Since the inception of the PS2, Sony has seen it more than a game console; rather an integrated entertainment centre. The incorporation of DVD playback capability and the recent release of the EyeToy have all been about making the device appeal to a wider audience. The recent release of the SingStar package is another step in this strategy.

You can either chose to buy the SingStar unit as a separate package or as part of a PS2 console kit. We opted for the separate package in which you get a CD that includes some 30 tunes with accompanying video, a USB connector and 2 high quality microphones, each with a decent amount of cable (essential when you are the type who likes to dance and sing).

Essentially the SingStar package turns you PS2 into a Karaoke machine that utilises proprietary disks put out by Sony (more on these later). On start-up you are given various game modes including traditional Karoke, competition mode where you compete to get the highest score and various party modes where everyone gets into the act. If you are very brave you can play back your last performance (we were not sure if this was good feature considering Gameplanet's vocal talent). In the free play mode you can effectively record your own music with the added touch of being able to add effects from a small selection of standard options.

If you really want to get serious about your singing there is a career mode where you are challenged to build your reputation by singing at various venues throughout “Harmony City? The better you get the more doors and deals are opened up to you. It’s like competing in your own ‘Idol?show.

Once you have it up and running (basically plug it all in and you're away) and chosen your track, the video starts playing with very little load time. The quality of the video is good and takes up about 60% of the screen. A strip at the top is reserved for your scoring and a timer display while at the bottom has the traditional Karaoke system of giving you the current words and those about to come up with a rolling cursor to keep you with the state of play.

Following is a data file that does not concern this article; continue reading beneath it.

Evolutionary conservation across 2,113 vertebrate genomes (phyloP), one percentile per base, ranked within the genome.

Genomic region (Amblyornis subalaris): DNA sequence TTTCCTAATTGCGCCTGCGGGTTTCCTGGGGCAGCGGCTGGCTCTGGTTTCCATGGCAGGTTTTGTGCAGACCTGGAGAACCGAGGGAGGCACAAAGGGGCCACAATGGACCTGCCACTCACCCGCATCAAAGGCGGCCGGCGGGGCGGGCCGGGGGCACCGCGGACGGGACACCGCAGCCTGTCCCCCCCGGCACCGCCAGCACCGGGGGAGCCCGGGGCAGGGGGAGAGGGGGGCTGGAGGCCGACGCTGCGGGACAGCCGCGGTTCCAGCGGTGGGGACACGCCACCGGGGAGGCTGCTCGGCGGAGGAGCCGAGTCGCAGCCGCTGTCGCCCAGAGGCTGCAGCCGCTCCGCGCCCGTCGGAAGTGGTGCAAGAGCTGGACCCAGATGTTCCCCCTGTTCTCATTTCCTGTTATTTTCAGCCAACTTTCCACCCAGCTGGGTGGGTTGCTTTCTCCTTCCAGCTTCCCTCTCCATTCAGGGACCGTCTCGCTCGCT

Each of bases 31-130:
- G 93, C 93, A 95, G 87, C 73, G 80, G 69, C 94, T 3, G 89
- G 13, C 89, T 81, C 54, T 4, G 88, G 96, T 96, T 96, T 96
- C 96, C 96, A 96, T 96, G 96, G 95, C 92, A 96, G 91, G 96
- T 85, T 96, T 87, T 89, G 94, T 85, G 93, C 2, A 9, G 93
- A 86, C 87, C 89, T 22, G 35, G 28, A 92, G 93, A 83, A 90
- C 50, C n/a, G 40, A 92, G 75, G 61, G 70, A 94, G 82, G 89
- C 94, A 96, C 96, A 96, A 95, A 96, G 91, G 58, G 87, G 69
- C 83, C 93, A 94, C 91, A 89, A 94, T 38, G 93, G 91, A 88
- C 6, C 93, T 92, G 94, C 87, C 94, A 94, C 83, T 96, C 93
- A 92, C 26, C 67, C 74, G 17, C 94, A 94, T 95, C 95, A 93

In a departure from the traditional Karaoke, Sony has also included what it calls Pitch and Timing indicators overplayed on the video. These horizontal bars give you immediate feedback on how well you are hitting the right notes and keeping time. The technology used to achieve this is cutting-edge stuff, and Sony has employed audio software specialists to bring the technology into the lounge via SingStar. At the end of each line you are given feedback on how well you did ranging from awful, through bad, good and cool. This immediate and constant feedback can be unnerving at first. However, once you get used to it, it is amazing how you will improve your singing.

There are 30 songs that come with the unit and it’s not bad you consider they are also packing in the accompanying original videos as well. The choice of tracks is designed to appeal to a wide audience with music from the village people, Atomic kitten, George Michael, Ricky Martin David Bedingfield, Elvis and Darkness to name a few. A lot of thought has gone into the selection as some are very familiar and the pace and words easy to sing while some others are more challenging. There is even Petula Clark’s ‘Downtown?that Granny will recognise! Sony plans to release further discs for the unit every 6 months, including bonus SingStar discs accompanying Sony Music CDs. And if the hard disk drive should appear in these waters, downloadable content is a given for additional songs and videos.

This is all a ways off, and Gameplanet would have liked to have seen additional songs available right up front as the 30 included will likely wear thin for most people way before the next lot is released.

This unit’s wide appeal makes it ideal for parties and get-together’s with friends. In particular, tweeny girls just can’t seem to put the microphones down. If you have kids and are looking for an excuse to convince your better half to buy a PlayStation 2 then this is it. It keeps the kids amused for hours, not to mention everyone else.

If you have an EyeToy you can also connect this up to the game and see yourself perform as well. And, if you hit a particularly good note the game pauses so you can pose for a camera shot and record that special moment for posterity.

This package is a must buy for any PS2 owner with broader audiences in mind. Once you get over the initial embarrassment of singing in front of others it is a lot of fun to challenge friends and invite them to beat your high scores. SingStar represents another significant step in Sony’s plan to make the PS2 a truly integrated entertainment device.